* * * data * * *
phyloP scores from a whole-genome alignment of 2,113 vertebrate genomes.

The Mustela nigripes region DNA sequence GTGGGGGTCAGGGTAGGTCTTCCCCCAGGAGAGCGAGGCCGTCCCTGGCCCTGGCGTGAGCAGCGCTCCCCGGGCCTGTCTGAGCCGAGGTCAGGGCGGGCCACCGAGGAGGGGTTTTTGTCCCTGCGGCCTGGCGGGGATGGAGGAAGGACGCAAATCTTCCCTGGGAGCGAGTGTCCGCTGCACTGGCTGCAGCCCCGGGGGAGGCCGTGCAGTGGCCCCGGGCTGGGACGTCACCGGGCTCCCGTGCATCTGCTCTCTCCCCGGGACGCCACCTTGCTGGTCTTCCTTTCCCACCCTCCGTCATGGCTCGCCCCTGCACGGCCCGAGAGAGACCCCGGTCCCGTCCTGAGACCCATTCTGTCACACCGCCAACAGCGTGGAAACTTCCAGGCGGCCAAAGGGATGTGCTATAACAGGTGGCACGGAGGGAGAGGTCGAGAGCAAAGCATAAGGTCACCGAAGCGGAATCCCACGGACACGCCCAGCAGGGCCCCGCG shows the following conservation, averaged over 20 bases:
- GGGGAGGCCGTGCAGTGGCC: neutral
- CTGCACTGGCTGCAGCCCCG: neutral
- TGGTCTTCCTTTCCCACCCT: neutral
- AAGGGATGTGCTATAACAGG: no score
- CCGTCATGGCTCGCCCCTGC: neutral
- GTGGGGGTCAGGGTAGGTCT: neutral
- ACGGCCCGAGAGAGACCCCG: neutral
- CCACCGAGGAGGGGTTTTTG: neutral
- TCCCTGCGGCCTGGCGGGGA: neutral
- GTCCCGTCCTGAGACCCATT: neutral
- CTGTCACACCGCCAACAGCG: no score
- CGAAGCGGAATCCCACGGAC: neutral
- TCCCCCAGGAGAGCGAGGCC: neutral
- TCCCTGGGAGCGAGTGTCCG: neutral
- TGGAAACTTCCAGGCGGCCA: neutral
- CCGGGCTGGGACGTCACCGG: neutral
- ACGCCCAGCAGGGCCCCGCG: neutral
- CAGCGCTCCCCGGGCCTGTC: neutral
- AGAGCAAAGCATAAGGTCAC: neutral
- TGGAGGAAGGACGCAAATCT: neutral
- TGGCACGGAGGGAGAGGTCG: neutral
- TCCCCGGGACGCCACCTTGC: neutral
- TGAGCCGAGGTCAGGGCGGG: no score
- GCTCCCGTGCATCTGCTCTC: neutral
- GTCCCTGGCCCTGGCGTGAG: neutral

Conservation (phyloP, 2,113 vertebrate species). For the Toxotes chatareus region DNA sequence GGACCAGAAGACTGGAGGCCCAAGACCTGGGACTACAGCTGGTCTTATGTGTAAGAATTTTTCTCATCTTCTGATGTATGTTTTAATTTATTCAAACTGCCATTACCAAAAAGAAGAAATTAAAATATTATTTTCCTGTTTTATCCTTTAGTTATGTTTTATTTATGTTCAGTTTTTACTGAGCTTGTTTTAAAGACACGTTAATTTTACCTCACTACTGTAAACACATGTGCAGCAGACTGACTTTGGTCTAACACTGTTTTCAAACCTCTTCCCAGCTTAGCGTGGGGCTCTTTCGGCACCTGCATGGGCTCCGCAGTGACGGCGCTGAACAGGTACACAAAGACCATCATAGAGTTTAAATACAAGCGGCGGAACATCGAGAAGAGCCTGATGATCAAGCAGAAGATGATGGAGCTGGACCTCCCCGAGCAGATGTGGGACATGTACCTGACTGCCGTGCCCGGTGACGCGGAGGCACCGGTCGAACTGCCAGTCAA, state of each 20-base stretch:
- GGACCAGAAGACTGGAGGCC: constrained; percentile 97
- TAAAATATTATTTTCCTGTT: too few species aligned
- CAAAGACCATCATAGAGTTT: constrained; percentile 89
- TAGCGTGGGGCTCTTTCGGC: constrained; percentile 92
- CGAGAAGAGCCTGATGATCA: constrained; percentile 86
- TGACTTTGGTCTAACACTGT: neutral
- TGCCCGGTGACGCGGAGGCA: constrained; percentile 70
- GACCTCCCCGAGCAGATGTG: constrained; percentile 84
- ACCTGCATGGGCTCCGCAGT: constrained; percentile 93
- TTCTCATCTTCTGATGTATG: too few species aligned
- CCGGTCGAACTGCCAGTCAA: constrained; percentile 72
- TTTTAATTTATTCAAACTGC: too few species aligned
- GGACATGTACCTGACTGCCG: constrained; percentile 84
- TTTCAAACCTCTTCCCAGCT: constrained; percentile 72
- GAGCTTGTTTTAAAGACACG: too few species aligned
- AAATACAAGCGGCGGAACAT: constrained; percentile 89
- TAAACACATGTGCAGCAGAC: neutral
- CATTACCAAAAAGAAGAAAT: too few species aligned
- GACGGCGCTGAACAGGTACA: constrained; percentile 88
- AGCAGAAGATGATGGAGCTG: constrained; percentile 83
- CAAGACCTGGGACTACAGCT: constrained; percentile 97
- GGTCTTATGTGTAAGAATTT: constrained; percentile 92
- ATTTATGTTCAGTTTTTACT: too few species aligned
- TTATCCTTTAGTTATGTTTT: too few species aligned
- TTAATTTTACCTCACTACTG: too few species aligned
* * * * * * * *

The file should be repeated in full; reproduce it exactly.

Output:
phyloP scores from a whole-genome alignment of 2,113 vertebrate genomes.

The Mustela nigripes region DNA sequence GTGGGGGTCAGGGTAGGTCTTCCCCCAGGAGAGCGAGGCCGTCCCTGGCCCTGGCGTGAGCAGCGCTCCCCGGGCCTGTCTGAGCCGAGGTCAGGGCGGGCCACCGAGGAGGGGTTTTTGTCCCTGCGGCCTGGCGGGGATGGAGGAAGGACGCAAATCTTCCCTGGGAGCGAGTGTCCGCTGCACTGGCTGCAGCCCCGGGGGAGGCCGTGCAGTGGCCCCGGGCTGGGACGTCACCGGGCTCCCGTGCATCTGCTCTCTCCCCGGGACGCCACCTTGCTGGTCTTCCTTTCCCACCCTCCGTCATGGCTCGCCCCTGCACGGCCCGAGAGAGACCCCGGTCCCGTCCTGAGACCCATTCTGTCACACCGCCAACAGCGTGGAAACTTCCAGGCGGCCAAAGGGATGTGCTATAACAGGTGGCACGGAGGGAGAGGTCGAGAGCAAAGCATAAGGTCACCGAAGCGGAATCCCACGGACACGCCCAGCAGGGCCCCGCG shows the following conservation, averaged over 20 bases:
- GGGGAGGCCGTGCAGTGGCC: neutral
- CTGCACTGGCTGCAGCCCCG: neutral
- TGGTCTTCCTTTCCCACCCT: neutral
- AAGGGATGTGCTATAACAGG: no score
- CCGTCATGGCTCGCCCCTGC: neutral
- GTGGGGGTCAGGGTAGGTCT: neutral
- ACGGCCCGAGAGAGACCCCG: neutral
- CCACCGAGGAGGGGTTTTTG: neutral
- TCCCTGCGGCCTGGCGGGGA: neutral
- GTCCCGTCCTGAGACCCATT: neutral
- CTGTCACACCGCCAACAGCG: no score
- CGAAGCGGAATCCCACGGAC: neutral
- TCCCCCAGGAGAGCGAGGCC: neutral
- TCCCTGGGAGCGAGTGTCCG: neutral
- TGGAAACTTCCAGGCGGCCA: neutral
- CCGGGCTGGGACGTCACCGG: neutral
- ACGCCCAGCAGGGCCCCGCG: neutral
- CAGCGCTCCCCGGGCCTGTC: neutral
- AGAGCAAAGCATAAGGTCAC: neutral
- TGGAGGAAGGACGCAAATCT: neutral
- TGGCACGGAGGGAGAGGTCG: neutral
- TCCCCGGGACGCCACCTTGC: neutral
- TGAGCCGAGGTCAGGGCGGG: no score
- GCTCCCGTGCATCTGCTCTC: neutral
- GTCCCTGGCCCTGGCGTGAG: neutral

Conservation (phyloP, 2,113 vertebrate species). For the Toxotes chatareus region DNA sequence GGACCAGAAGACTGGAGGCCCAAGACCTGGGACTACAGCTGGTCTTATGTGTAAGAATTTTTCTCATCTTCTGATGTATGTTTTAATTTATTCAAACTGCCATTACCAAAAAGAAGAAATTAAAATATTATTTTCCTGTTTTATCCTTTAGTTATGTTTTATTTATGTTCAGTTTTTACTGAGCTTGTTTTAAAGACACGTTAATTTTACCTCACTACTGTAAACACATGTGCAGCAGACTGACTTTGGTCTAACACTGTTTTCAAACCTCTTCCCAGCTTAGCGTGGGGCTCTTTCGGCACCTGCATGGGCTCCGCAGTGACGGCGCTGAACAGGTACACAAAGACCATCATAGAGTTTAAATACAAGCGGCGGAACATCGAGAAGAGCCTGATGATCAAGCAGAAGATGATGGAGCTGGACCTCCCCGAGCAGATGTGGGACATGTACCTGACTGCCGTGCCCGGTGACGCGGAGGCACCGGTCGAACTGCCAGTCAA, state of each 20-base stretch:
- GGACCAGAAGACTGGAGGCC: constrained; percentile 97
- TAAAATATTATTTTCCTGTT: too few species aligned
- CAAAGACCATCATAGAGTTT: constrained; percentile 89
- TAGCGTGGGGCTCTTTCGGC: constrained; percentile 92
- CGAGAAGAGCCTGATGATCA: constrained; percentile 86
- TGACTTTGGTCTAACACTGT: neutral
- TGCCCGGTGACGCGGAGGCA: constrained; percentile 70
- GACCTCCCCGAGCAGATGTG: constrained; percentile 84
- ACCTGCATGGGCTCCGCAGT: constrained; percentile 93
- TTCTCATCTTCTGATGTATG: too few species aligned
- CCGGTCGAACTGCCAGTCAA: constrained; percentile 72
- TTTTAATTTATTCAAACTGC: too few species aligned
- GGACATGTACCTGACTGCCG: constrained; percentile 84
- TTTCAAACCTCTTCCCAGCT: constrained; percentile 72
- GAGCTTGTTTTAAAGACACG: too few species aligned
- AAATACAAGCGGCGGAACAT: constrained; percentile 89
- TAAACACATGTGCAGCAGAC: neutral
- CATTACCAAAAAGAAGAAAT: too few species aligned
- GACGGCGCTGAACAGGTACA: constrained; percentile 88
- AGCAGAAGATGATGGAGCTG: constrained; percentile 83
- CAAGACCTGGGACTACAGCT: constrained; percentile 97
- GGTCTTATGTGTAAGAATTT: constrained; percentile 92
- ATTTATGTTCAGTTTTTACT: too few species aligned
- TTATCCTTTAGTTATGTTTT: too few species aligned
- TTAATTTTACCTCACTACTG: too few species aligned